Last week, Philip Volkers flew to Hong Kong to debut his best-selling print Dust to Dawn, a visual chronicle that delves into the whimsical world that emerges out of the sand each year in the middle of the Nevada desert.

Acclaimed British photographer and adventurer Philip Volkers has travelled far and wide to document some of the world’s most out-there sights. From the extraordinary religious gathering found at Kumbh Mela in India to horse trekking across the Namibian Desert and, of course, the one and only Burning Man Festival, the Olympus ambassador’s works reveals subjects that are largely unexplored by outsiders, giving a glimpse at the lives lived on the other side of his lens.

It was twelve years ago, in between his multiple expeditions and photo shoots for publications and companies such as Vogue, the BBC, Apple, and Olympus, that Philip Volkers first embarked on his pilgrimage to Burning Man, a countercultural festival that takes place every year in Black Rock City, in the middle of the remote Nevada desert. In an attempt to make sense of the incomprehensible world of ‘burners,’ he joined in to see what the fuss was about.

Over the course of a decade, he compiled a collection of beautiful, unearthly images of the festival now synonymous with his name. Those images have just been taken on a round-the-world exhibition. And, last week, Hive Life hosted Philip Volkers at The Hive Studios for his Asia book launch, as well as our very first edition of Creative Experiences – a fireside chat where the man himself recounted his personal photographic journey, dropping some tantalising anecdotes of the stories behind his favourite shots along the way.

Beginning life as a small gathering on San Francisco’s Baker Beach in 1986 organised by friends Larry Harvey and Jerry James, The Burning Man festival has quickly evolved into a cultural extravaganza like no other in the world, attracting over 70,000 attendees every year. It is a place where money and hierarchy are banished, where inclusion and freedom of expression reign. “I’ve never been to anywhere quite like that before. It feels bizarre, like an alien landscape. It is a very interesting human experiment that has never been done before,” says Philip Volkers of what propelled him to create a book dedicated to the annual spectacle.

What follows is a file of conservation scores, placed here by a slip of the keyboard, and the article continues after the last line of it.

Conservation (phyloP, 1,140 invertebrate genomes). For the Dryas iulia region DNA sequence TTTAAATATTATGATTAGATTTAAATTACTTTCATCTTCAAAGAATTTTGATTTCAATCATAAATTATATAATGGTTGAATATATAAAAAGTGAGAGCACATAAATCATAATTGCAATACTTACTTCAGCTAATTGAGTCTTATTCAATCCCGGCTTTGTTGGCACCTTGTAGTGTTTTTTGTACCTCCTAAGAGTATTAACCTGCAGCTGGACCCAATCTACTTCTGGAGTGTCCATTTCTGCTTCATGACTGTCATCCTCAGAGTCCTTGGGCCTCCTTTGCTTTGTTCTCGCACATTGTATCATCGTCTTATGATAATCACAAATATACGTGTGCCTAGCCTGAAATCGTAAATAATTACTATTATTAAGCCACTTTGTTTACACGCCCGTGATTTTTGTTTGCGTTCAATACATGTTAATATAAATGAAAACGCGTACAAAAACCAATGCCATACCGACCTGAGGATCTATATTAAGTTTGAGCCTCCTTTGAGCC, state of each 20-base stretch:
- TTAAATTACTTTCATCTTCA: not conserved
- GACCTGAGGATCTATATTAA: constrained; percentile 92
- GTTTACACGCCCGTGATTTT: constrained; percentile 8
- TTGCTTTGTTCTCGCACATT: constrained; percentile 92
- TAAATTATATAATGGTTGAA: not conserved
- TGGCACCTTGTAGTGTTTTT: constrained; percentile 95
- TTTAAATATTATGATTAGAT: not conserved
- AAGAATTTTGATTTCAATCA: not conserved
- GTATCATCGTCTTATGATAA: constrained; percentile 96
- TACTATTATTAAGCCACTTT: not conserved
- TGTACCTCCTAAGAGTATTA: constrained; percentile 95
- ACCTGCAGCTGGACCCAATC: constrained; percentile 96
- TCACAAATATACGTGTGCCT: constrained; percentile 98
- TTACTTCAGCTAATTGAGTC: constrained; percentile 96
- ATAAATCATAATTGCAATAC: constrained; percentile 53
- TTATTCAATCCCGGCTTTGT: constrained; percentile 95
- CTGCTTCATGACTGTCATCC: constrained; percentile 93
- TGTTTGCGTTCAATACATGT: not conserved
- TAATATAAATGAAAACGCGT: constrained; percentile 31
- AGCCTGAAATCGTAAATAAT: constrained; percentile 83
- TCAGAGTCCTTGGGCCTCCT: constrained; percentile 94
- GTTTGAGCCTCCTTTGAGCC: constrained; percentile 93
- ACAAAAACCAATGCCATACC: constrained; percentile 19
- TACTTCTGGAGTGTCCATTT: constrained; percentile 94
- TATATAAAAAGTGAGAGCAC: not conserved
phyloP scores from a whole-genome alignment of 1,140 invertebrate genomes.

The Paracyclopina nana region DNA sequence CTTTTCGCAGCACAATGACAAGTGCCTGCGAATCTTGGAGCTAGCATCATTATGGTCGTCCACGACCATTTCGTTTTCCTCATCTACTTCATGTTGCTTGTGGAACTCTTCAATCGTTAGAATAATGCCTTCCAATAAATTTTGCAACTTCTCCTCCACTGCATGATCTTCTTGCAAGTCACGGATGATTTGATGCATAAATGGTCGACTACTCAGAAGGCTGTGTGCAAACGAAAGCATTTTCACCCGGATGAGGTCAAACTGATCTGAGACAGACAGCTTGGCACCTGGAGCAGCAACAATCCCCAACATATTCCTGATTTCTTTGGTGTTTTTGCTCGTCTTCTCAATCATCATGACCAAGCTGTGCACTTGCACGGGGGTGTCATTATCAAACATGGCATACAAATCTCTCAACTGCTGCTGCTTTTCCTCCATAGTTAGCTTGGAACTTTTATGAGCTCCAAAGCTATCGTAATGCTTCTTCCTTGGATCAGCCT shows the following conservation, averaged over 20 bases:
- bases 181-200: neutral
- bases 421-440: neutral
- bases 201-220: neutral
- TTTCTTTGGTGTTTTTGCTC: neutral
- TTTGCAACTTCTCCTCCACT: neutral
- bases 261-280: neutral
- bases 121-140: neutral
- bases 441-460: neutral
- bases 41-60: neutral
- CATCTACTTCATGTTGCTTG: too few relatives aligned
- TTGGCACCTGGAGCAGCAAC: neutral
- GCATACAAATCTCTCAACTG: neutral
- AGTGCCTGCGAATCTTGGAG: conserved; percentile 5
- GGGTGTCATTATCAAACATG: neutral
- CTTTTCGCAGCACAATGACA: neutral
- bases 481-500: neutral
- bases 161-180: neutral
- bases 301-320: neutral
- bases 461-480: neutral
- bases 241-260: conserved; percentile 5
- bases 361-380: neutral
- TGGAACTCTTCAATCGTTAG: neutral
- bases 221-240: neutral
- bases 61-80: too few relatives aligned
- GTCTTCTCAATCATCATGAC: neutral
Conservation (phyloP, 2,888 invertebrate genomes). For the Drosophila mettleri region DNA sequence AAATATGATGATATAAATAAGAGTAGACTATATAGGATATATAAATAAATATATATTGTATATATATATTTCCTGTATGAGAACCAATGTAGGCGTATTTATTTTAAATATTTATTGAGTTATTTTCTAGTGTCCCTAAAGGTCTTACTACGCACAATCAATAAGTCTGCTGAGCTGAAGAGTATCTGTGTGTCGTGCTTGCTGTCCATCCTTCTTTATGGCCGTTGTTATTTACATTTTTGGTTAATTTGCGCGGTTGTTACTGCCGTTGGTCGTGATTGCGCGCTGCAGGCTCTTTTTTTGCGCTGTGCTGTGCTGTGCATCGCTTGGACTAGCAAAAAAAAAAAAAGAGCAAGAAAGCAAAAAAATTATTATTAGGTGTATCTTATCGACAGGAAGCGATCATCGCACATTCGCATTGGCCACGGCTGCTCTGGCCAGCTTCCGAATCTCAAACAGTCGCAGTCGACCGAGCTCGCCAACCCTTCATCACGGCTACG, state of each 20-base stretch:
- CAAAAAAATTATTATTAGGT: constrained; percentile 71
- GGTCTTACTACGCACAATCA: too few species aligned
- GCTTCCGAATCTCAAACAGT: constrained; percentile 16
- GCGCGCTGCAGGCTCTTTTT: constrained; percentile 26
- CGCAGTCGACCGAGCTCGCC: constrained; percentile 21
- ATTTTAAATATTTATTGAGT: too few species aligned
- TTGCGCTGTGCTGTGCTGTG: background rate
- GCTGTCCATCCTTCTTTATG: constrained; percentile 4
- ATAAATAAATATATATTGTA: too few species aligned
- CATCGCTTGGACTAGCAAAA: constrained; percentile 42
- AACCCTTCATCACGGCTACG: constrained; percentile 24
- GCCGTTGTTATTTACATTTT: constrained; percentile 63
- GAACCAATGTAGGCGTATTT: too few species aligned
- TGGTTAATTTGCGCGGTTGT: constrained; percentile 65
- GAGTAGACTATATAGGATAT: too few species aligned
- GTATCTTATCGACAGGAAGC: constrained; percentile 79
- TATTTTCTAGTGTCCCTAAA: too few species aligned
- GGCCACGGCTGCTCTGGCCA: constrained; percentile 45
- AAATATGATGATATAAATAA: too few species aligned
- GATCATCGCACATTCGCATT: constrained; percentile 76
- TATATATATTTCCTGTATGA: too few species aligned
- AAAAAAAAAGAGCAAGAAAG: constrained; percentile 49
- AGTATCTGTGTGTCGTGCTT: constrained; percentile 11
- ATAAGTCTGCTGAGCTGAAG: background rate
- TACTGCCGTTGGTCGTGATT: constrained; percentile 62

His new photography book Dust to Dawn (the cover of which Philip Volkers sheepishly admits that he couldn’t recall photographing) is a culmination of years of experience and dedication. “I thought, it’s gonna only take a year or two. I didn’t realise it would take ten years,” says the reportage photographer, laughing. First published four months ago, the book is an apt portrait of the festival itself – of the land, the storm, the art installations, but also of its people – the burners, the artists and creative revellers, who all converge on the world’s greatest temporary city each year. “I wanted to photograph the artwork and the people, people who create, people who sweat and toil for weeks, if not years, to bring the artworks to life. I wanted to get underneath the glitz and glamour on the surface to reveal what Burning Man truly is.”

Steering away from the celebrities and Silicon Valley billionaires that pervade mainstream and social media portrayal of the festival, Dust to Dawn focuses its lens on the crux of the festival, the extravagantly costumed pioneers and their creations such as the wooden effigy from which the festival takes its name, the masked crowd in the moment when everything is set ablaze and burnt to dust in the blink of an eye.

“One of the photos in the book features my wife when we were on our honeymoon,” Philip Volkers adds, chuckling, “I still owe her a real honeymoon.” His elaborate, Mad-Max like visuals embody the energy, characters and craziness of their truly unique subject. They also portray its challenges – setting up shots in the middle of the desert for a week, whether as a reveller or spectator, is not without its difficulties. “The alkaline dust corrodes metal and leather, even your skin,” says Philip Volkers. “If you spend more than a week or two out there, it starts to eat things away. But that’s life. You just have to deal with it.”

Sharing his thoughts on capturing some of his most surreal and striking moments at our Q&A session, the photographer gave his insights on the secret to capturing images with real soul. “You have to participate. You have to be part of the community to find out their stories because people there don’t like to be photographed, but they can be really candid. So you have to get their trust. Photography is a shared experience. It takes you down a weird rabbit hole, allows you to get access to places that you never have access to.” Given the visual feast his book offers up, they seem experiences well worth chasing.